I never knew PHL banks had LPG (sabi mo liquefied e), haha =) Seriously, what liquidity are you talking about? M3 has only grown 7.0% or so. The nominal growth of the economy in 2012 is about 10%, clearly much faster than M3 growth. PHL banks are, therefore, starved of PHP liquidity. Most of the PHP liquidity is with the BSP in the form of SDAs which is now near Php2.0Trillion. This is going to cost them around P60.Bn to service in 2013 if it keeps policy rate at 3.5%.To answer your question “Who want’s to tighten liquidity?” the answer is it is the BSP who continues to tighen liquidity. If it wants liquidity to expand faster it should not sterilize the money created by intervening in the spot USDD/PHP market. Lets abandon the old inflation targeting framework! Say good bye to orthodox prescriptions. Even Washington these days is having a change of heart. One DG in the BSP is even more hard liner than the IMF. Sabi na nga ni Lagarde OK ang capital contorls, if necessary, pinagpipilitan pa ng isang DG dyan na huwag. Depressing =(

        PHL corporates are starting to aggressively borrow from abroad again bec of strong PHP outlook and wide interest differential, a very dangerous combination/combustible policy mix that can very quickly turn the PHL to the same leveraged economy it was in 1997. You have the likes of SMIC, etc. issuing USD bonds despite being a non-USD earning company.

    • Baket?

      There you go again Friedrich. Your reasoning is sound and good but Tetangco is merely toeing the political line. A strong peso looks good and sounds good for whoever is in the palace even if it does not necessarily add value to to our economy. When those guys in US Fed and ECB finally raise their interest rates and hot money flows out of PH for greater returns back home, it will be fun to watch how Tetangco saves the day. Even WB’s Justin Yifu Lin is warning Asia about the same thing but because his country is at war with us, he can´t be trusted. You can rest assured Tetangco has us covered. Let’s encourage the corporate sector to aggressively take out foreign currency-denominated loans and float bonds. Let’s not worry too much about any black swan. Besides, if something goes wrong it won´t be the first time. Been there, done that. For now, suspend your disbelief. Under Tetangco’s watch, things will go swimmingly well. Sink or swim, Tetangco will always be around to throw us a lifeline if not a lifesaver. Tetangco is the man.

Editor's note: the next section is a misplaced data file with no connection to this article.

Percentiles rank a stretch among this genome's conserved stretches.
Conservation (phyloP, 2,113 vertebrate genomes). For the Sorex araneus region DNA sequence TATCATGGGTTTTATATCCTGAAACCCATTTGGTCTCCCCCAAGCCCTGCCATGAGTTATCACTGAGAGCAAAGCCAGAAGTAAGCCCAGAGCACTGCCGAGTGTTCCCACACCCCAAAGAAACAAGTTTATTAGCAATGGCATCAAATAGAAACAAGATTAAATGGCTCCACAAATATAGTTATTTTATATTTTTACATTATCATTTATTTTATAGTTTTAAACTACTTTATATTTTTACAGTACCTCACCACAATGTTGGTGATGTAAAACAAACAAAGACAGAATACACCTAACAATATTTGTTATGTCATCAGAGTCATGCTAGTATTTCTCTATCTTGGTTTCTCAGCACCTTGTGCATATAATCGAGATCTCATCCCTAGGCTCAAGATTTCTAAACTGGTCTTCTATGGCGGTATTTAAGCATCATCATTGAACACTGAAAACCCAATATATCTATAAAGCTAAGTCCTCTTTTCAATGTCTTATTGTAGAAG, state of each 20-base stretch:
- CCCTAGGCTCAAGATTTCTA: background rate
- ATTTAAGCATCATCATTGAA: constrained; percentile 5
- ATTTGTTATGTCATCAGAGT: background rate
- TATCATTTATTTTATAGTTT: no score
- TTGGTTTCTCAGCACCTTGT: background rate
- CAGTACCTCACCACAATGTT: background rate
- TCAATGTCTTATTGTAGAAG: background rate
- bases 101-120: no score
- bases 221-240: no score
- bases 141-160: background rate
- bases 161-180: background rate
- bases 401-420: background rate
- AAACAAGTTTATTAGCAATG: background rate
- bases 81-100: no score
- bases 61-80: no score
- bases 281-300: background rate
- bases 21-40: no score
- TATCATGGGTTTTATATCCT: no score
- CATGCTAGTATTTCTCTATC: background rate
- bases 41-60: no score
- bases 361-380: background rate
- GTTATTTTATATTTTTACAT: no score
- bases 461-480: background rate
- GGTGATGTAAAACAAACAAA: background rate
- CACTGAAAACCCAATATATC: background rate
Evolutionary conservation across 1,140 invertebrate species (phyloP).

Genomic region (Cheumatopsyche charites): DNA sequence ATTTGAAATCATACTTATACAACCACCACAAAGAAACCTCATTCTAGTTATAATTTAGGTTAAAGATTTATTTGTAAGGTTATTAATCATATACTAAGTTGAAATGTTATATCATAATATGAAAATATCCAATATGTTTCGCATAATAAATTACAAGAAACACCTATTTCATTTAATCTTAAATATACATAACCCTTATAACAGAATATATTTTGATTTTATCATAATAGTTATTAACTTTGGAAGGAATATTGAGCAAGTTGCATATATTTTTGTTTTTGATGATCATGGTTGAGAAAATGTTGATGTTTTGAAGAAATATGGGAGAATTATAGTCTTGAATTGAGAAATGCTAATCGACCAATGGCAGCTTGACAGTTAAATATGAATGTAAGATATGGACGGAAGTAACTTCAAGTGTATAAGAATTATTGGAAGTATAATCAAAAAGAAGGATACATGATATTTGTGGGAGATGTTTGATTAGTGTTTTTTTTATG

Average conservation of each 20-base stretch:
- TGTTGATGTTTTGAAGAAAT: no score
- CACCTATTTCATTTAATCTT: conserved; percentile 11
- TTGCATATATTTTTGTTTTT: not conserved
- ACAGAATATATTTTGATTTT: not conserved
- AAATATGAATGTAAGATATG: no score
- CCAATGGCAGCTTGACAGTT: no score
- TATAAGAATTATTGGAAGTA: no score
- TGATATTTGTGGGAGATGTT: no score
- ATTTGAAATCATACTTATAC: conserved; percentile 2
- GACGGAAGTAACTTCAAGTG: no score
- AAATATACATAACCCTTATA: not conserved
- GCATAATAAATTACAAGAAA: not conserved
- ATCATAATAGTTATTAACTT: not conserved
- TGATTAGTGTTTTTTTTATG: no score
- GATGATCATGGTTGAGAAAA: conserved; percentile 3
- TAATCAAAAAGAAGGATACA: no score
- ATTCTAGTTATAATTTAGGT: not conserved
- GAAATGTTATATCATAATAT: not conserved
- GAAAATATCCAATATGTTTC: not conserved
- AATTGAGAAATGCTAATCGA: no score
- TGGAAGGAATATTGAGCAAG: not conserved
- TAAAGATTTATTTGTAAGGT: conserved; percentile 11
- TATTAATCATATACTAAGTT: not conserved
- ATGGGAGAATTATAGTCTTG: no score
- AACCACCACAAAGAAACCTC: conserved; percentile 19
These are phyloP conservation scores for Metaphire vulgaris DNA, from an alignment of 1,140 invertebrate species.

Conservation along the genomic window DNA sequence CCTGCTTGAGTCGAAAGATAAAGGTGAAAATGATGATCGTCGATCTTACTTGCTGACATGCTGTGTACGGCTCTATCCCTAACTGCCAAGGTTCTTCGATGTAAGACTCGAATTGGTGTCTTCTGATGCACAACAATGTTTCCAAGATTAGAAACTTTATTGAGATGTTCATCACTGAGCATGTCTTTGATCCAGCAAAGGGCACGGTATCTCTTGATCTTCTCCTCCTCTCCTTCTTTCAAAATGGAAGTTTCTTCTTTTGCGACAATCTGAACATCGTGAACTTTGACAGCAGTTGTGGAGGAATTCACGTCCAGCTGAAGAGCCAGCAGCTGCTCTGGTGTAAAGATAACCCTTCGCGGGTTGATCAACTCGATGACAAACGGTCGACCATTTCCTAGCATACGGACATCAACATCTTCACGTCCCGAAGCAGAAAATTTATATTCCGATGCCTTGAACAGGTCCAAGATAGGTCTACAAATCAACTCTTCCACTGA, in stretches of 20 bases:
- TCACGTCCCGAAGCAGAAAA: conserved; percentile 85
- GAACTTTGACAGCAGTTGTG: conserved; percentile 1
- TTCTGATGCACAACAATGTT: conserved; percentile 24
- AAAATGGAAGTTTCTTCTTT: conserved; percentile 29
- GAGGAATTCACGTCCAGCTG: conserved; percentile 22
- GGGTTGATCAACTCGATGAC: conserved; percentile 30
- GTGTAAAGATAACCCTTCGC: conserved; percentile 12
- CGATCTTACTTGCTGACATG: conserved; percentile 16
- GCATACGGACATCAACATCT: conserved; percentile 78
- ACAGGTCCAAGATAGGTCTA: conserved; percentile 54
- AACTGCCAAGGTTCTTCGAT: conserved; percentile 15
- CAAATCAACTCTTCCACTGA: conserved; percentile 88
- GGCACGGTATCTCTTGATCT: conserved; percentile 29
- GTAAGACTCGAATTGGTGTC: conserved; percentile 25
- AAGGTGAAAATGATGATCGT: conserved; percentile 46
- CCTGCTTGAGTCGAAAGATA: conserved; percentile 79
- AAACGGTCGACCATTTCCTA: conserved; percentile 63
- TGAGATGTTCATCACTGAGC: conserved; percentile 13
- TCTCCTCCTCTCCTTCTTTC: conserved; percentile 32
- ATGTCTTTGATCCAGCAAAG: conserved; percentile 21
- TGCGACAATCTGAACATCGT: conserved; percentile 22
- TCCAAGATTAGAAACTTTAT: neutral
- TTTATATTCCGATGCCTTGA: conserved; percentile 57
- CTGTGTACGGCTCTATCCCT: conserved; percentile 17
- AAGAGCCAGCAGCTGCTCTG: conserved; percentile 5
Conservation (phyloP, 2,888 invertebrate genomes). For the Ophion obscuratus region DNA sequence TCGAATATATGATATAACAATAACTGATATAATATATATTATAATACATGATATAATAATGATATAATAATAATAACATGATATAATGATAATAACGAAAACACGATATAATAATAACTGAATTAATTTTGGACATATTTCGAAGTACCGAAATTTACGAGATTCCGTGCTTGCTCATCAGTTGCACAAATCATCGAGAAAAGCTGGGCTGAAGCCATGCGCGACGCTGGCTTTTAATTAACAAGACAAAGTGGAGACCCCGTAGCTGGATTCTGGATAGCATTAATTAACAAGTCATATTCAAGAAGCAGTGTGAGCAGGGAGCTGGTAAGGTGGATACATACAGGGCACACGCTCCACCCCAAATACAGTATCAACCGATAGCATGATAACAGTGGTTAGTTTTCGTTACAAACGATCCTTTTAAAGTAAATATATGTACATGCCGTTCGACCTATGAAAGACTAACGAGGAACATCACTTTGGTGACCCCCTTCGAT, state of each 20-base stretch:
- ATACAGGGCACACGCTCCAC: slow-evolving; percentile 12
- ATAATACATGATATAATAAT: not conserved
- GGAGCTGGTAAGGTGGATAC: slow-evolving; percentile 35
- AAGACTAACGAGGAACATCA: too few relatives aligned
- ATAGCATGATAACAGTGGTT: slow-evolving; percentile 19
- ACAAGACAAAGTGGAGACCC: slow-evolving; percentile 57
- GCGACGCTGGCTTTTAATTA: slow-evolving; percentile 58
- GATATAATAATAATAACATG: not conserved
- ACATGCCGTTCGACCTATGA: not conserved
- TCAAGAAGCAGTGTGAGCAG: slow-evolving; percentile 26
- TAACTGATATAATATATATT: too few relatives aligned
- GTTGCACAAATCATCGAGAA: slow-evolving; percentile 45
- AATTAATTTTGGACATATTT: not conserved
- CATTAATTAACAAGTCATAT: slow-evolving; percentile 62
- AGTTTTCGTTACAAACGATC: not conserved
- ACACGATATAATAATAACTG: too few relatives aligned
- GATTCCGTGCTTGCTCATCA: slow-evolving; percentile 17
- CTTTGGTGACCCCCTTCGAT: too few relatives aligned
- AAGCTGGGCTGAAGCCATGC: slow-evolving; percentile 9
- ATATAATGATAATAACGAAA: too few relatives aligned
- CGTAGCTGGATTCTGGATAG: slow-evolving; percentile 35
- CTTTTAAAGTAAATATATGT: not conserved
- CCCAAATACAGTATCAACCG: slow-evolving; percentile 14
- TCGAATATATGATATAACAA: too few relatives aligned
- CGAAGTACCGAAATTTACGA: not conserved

• Hayek_sa_Maynila

        You got me wrong again. My comments are mostly supportive of the BSP’s actions, specifically to build up GIR. In fact, Gov Tetangco and Dr. Medalla of the MB have been willing to try new things to temper the PHP’s rise. To me, having $100Bn at the end of 2013 will have more benefits that costs.

        A lot of people are criticizing BSP for this as it they claim that GIR build up is the biggest source of loss of the BSP and that the costly issuance of SDAs to sterilize the expansionary effect of intervening in the spot USD/PIHP market is a natural consequence of GIR build up. 

        The biggest source of loss to the BSP in sterilizing its purchases of GIR is really the build up of SDAs. Paying 3.5% for around PhP1.8Trillion worth of SDA will cost BSP more than PhP60.0Bn  worth of losses this year.

        Currency reval has much less impact on their P&L. In fact, if BSP had allowed PHP to weaken during the global “risk off” episodes in Nov 2011 and May 2012, (i.e. if they had let the market  seek a higher rate and not sold USD in the market at that time) BSP’s FX losses would have been much smaller.

        Having a war chest of GIR will actually come in handy should the US and ECB start raising rates, although I doubt this is going to happen soon.

        I don’t agree with your point that corporates should issue fx bonds/loans. This is dangerous specially in companies that do not earn in USD. This will subject us to the same vulnerabilites as 1997 and it can happen very quickly bec of the sheer volume of liquidity in the global financial system today. Lower local interest rates shoudl encourage more PHP borrowings and issuance of more PHP bonds – no currency risk, external leverage involved.

        Bottom line here are my recommendations:

        1) minimize sterilized intervention by cutting SDA issuances or lowering policy rate further to narrow interest differential and therefore discourage dangerous unhedged USD borrowing which led to 1997 crisis. This will also reduce the interest expenses of the BSP significantly while discouraging portfolio flows. (but still encouraging FDI). Orthodox policy frameworks like inflation targeting will have to be abandoned in this new normal environment. Keeping local interest rates higher than US and EU will not stop local from borrowing abroad. This will even be more inflationary. 

        2) if BSP is willing, introduce even more aggressive macro prudential measures/financial repression/capital controls to temper PHP rise without compromising inflation targeting

        3) buy more USD/build up GIR but diversify in gold, CHF, EUR, other AAA EU sovereign bonds just like many Asian sovereign wealth funds do.

        Let all help each other sustain our newfound growth momentum